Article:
A story in the Wall Street Journal today makes a big stink over the steadily dwindling number of initial public offerings (sorry, paid subscription required) by start-up companies. The numbers are indeed bleak: 2005 saw 41 IPOs by venture-backed start-ups, compared to 67 in 2004 and a booming 250 in 1999, according to data from VentureOne, which tracks that sort of thing.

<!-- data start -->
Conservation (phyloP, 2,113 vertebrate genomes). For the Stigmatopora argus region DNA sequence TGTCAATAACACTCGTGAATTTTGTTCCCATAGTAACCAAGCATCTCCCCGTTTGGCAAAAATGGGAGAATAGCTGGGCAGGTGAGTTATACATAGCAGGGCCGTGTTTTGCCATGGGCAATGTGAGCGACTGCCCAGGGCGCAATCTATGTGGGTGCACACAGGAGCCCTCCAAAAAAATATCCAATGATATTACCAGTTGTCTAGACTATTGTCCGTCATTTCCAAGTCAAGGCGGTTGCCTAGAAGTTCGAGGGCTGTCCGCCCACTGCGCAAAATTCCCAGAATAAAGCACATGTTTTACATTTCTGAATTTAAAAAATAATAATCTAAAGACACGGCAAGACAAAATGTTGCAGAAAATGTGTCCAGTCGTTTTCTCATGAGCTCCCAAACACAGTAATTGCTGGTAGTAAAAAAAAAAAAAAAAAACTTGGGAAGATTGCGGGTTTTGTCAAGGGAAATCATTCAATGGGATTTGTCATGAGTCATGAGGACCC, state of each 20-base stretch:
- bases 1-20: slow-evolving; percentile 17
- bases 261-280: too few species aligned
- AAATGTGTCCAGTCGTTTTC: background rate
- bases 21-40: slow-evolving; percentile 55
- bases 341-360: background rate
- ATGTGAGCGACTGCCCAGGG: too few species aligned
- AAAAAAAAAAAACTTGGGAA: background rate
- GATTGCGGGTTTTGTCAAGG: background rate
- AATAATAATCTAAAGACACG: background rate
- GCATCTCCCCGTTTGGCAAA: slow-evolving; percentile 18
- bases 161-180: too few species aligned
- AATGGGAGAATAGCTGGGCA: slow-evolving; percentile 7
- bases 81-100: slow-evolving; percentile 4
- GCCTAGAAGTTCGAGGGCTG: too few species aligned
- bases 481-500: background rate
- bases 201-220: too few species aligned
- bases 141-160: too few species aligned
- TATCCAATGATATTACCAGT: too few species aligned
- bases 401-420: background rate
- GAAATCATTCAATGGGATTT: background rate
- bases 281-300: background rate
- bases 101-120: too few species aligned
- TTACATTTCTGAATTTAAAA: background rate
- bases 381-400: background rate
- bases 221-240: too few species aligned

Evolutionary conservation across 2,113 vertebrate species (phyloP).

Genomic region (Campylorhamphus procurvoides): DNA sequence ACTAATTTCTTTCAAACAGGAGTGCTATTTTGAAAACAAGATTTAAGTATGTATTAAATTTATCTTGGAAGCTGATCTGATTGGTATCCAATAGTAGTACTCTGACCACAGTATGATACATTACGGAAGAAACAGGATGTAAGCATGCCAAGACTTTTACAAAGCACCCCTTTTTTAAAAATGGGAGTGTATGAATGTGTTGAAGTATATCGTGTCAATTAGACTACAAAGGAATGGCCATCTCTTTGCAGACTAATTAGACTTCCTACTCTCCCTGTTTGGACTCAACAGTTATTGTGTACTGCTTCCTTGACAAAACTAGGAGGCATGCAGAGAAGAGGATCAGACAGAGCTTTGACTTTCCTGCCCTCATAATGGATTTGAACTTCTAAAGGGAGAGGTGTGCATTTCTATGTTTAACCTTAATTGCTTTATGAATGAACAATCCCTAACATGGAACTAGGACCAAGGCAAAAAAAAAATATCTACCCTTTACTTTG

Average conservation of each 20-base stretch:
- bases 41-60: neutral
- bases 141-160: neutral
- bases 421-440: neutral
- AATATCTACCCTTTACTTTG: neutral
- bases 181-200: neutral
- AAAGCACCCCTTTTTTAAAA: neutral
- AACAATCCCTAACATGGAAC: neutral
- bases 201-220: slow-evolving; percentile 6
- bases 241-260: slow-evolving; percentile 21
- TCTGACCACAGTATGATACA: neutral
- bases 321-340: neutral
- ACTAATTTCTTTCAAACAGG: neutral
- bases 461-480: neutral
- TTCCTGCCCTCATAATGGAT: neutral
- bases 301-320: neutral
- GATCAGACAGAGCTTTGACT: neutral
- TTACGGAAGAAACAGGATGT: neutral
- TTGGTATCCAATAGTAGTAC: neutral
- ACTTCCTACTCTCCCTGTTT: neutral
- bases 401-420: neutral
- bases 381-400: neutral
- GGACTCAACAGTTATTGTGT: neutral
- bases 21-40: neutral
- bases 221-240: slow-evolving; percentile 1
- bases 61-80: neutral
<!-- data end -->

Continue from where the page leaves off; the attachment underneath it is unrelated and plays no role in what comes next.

The Journal sees the slowdown as part of a trickle-down effect that begins with a regulatory crackdown on Wall Street leading to fewer analysts (995 in 2005, compared with 1,420 in 2001), who combined don't have the bandwidth to cover every single public company, leaving more companies out in the cold than before -- since if they are going to spend time covering any companies, those banks are going to make sure they're the most lucrative clients (says the Journal). And if you don't have a big analyst -- or, well, any analyst -- covering your company, you're not really going to make it in the IPO game.
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